Rocketing Past the College Admissions Blunders

Deans and college counselors have seen it all, from the sublime to the ridiculous.

By + More

Student goal: Admission to Oberlin College.

Strategy: Show some essay love for Julie Taymor, the gifted alumna who dazzled Broadway with The Lion King.

Problem: Instead of Lion King, the applicant types in Loin King. 

If you're what's known as a "one-read admit"—great grades, test scores, and activities—you can afford a misstep or two. If you're a "one-read deny," proofreading won't save you. 

As for the rest of you, you're on the bubble—and you'll deflate your chances with typos, bad etiquette, and other application errors. How can you avoid self-sabotage? High school students, gird your lions—better make that loins—and read on. 

Sanitize your E-mail address., I'm talking to you. Devise a new handle. And don't follow the exam­ple of the student who came up with "UGafan" and used it to apply to the competition. If you're feeling creative, Kristin Tichenor, vice president for enrollment management at Worcester Polytech­nic Institute, proposes dyingtogotowpi. "We absolutely adore shameless adoration," she says. But really, you can't go wrong with your name. It helps colleges find your records. And you do need to keep up with incoming mail from colleges to which you've applied: Weekly check-in, at minimum, is wise. 

Keep nicknames private. Some schools ask what you'd like to be called. The idea is if your name is James and you go by Jim, you'll be more comfort­able if the school calls you Jim. The idea is not "You can call me Peanut," Leigh-Ann No­wicki, dean of admissions at Wag­ner College, says with a laugh. 

P.S. Facebook info can be largely private—unless you've "friend­ed" a friendly recruiter. But, Tichenor says, "We gen­erally frown upon that kind of interaction in the profession. We understand that Facebook is reserved for students on a recreational basis. We just don't want to know." 

Follow directions. If a school says it wants letters of rec­ommendation from 11th- and 12th-grade teachers only, here is what it means: We want letters only from 11th- and 12th-grade teachers.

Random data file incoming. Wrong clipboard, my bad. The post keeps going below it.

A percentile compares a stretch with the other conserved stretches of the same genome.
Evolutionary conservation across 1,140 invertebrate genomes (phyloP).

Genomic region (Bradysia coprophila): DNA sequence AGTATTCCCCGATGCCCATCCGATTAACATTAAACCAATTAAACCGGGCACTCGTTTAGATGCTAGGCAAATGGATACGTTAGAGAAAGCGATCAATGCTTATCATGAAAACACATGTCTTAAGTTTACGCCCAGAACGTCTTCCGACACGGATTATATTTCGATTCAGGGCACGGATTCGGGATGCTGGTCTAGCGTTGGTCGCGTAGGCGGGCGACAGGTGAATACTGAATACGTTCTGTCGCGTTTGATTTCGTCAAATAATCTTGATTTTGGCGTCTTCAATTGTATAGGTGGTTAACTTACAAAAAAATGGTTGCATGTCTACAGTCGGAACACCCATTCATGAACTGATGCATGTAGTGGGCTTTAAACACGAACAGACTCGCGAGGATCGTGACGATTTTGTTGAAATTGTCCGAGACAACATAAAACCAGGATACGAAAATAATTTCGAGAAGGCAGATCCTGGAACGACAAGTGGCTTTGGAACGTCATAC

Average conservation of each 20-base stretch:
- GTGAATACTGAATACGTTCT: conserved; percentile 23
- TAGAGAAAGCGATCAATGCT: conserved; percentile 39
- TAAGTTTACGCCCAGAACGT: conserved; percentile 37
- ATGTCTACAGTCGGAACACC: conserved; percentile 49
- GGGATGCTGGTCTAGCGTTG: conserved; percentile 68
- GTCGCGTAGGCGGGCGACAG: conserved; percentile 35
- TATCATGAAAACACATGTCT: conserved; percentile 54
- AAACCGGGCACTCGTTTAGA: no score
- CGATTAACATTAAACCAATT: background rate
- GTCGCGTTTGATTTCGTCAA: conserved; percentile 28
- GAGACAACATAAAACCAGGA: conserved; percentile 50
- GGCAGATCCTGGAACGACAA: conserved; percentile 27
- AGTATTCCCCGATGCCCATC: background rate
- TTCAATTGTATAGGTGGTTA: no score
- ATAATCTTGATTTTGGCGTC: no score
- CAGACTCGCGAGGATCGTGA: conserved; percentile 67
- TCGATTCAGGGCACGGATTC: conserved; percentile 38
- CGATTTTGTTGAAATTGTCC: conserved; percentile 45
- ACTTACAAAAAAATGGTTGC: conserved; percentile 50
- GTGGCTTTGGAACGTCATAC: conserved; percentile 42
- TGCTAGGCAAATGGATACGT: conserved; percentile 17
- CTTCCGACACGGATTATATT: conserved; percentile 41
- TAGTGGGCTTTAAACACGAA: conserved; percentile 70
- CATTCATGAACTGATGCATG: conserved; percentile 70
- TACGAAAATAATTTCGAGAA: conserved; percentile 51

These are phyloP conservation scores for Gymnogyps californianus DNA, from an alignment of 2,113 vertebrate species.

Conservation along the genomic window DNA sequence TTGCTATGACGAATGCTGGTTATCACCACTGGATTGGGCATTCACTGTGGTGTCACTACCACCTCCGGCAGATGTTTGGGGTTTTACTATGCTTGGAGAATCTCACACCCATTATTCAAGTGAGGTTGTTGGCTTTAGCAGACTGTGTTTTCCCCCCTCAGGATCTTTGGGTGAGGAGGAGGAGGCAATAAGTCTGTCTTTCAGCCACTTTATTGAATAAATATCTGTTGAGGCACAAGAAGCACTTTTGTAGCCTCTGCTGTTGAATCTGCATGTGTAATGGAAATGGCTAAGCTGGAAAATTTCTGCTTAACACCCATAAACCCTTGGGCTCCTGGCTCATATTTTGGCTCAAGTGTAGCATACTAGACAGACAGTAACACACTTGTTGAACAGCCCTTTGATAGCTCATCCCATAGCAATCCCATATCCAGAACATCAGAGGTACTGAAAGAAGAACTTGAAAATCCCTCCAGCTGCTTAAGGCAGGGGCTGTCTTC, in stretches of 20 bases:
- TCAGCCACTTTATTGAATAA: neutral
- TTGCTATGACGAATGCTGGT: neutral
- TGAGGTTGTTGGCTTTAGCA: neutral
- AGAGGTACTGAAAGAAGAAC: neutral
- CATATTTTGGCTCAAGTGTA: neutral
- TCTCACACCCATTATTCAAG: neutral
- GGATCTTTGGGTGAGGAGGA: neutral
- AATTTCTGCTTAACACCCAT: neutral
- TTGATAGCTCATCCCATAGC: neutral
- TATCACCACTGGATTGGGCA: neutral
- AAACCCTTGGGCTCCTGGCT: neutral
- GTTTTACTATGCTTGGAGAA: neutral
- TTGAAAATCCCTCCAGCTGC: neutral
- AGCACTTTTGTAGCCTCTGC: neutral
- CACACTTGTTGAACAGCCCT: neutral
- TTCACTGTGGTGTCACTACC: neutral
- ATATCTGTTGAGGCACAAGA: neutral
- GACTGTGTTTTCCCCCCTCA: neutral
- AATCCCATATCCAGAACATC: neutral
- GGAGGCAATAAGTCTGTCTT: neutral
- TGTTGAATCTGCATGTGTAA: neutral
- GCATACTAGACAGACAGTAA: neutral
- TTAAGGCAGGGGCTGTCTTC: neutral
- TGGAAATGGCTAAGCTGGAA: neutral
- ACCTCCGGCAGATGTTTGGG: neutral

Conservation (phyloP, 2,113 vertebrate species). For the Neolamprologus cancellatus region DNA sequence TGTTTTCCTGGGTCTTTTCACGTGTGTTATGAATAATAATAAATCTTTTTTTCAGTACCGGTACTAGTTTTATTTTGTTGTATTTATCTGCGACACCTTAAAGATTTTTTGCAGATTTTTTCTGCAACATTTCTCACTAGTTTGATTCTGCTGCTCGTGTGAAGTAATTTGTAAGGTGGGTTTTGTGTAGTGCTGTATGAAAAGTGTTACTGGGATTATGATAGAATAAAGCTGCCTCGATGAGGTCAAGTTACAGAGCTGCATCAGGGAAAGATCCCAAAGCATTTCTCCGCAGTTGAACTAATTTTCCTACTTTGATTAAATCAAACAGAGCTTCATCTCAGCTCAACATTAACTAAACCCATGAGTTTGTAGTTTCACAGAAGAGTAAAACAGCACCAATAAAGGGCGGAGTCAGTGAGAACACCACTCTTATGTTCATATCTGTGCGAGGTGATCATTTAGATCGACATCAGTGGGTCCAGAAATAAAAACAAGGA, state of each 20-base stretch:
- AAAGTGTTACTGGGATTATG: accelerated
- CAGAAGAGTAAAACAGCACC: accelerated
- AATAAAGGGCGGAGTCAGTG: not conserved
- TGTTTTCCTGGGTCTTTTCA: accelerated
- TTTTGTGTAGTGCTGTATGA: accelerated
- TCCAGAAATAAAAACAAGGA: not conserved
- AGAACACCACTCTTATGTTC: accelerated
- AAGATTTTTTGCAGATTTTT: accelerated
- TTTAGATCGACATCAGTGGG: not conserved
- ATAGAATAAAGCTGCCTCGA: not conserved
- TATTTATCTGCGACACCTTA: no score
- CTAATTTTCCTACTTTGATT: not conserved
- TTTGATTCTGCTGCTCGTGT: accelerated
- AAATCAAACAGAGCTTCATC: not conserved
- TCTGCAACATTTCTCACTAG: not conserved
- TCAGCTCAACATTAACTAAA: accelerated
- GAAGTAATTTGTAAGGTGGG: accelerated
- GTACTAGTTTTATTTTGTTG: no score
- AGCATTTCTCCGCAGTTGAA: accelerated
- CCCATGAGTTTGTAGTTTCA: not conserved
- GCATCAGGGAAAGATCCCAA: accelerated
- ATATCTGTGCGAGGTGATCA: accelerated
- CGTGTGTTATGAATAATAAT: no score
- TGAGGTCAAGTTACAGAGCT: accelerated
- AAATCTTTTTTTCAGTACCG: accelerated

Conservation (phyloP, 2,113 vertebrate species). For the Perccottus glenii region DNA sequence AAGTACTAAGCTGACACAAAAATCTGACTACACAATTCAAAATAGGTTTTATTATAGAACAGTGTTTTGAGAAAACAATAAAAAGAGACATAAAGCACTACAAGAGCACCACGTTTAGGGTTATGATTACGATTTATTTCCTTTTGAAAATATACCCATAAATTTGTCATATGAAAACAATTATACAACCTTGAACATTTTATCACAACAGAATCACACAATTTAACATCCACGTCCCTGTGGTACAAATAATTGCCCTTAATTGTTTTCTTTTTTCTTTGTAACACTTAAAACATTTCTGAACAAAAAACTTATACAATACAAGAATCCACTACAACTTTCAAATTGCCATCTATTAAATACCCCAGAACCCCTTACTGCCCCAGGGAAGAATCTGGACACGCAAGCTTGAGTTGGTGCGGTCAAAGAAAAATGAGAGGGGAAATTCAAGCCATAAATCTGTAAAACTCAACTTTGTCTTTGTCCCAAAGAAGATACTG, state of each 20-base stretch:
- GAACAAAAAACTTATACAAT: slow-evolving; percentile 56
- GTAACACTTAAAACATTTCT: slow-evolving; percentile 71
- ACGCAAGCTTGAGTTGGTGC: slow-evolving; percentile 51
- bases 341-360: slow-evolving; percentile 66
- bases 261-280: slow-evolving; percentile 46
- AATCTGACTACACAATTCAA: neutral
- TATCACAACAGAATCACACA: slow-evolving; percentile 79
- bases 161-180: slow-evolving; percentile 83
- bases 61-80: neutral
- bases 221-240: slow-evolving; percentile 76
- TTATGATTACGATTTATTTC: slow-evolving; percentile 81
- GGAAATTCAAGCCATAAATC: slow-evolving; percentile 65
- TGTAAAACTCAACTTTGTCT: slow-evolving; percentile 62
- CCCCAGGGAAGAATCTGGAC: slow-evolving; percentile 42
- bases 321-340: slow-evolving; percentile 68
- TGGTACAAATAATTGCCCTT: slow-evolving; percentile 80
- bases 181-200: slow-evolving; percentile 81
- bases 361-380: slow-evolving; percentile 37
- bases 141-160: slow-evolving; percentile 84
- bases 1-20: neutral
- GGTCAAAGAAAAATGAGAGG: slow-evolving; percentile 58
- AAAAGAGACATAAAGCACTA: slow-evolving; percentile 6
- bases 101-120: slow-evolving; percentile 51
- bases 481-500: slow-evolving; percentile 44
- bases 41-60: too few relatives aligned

Recruit enthusiastic recommenders. If a teacher seems lukewarm about writing a letter, make a polite excuse, sug­gests Marjorie Jacobs, director of college counseling at SAR High School in Riverdale, N.Y. Then find one who will sing your praises with gusto.

Extracurrics: Don't overdo it. The more, the warier. "If you add all the hours they say they're doing, you wonder how the hell are they going to school," says Arnaldo Rodriguez, vice president for admission and financial aid at Pitzer Col­lege. "It becomes suspect at that point. Are they careless, or just trying to pad the application to make themselves look more committed than they really are?"

Shun jargon. You're president of the LLDC club and a Tiger Paws staff member? LLDC does not compute. As for Tiger Paws, are you an animal activist or a staffer for the literary magazine? 

Explain changes. You bailed out of the crew team. Is that because you're lazy? Just rowing to impress colleges? Or did you quit because the way the coach berated a team member was such a turnoff? Find a way to make that point in your essay or an accompanying letter.

Know thy college. In an interview or essay, say something specific about the school: Mention a noted professor who teaches a subject you're interested in, internship opportunities at a neighboring medical center, your thoughts about the honor code. 

Keep schools straight. It's a classic: A student tackles the essay "Why State U?" by concluding, "And so, I would be proud to be a member of the class of 2014 at Podunk College." 

"It's one of the [mistakes] we see most often," says Laura Simmons, associate director of admissions at Furman University. It won't automatically put you out of the running, but it makes you seem careless. "It's like a check minus," says Simmons. "Where I can see it really doom a student is in scholarship competition. Stakes are higher, and there are more students of their quality or better." 

Think twice before tugging at heartstrings. You're not going to be admitted because a friend committed suicide, a parent lost a job, or a sibling died of cancer. Unless you can use a sorrowful story to reveal something more about your­self, it is a tale best not told.

college admissions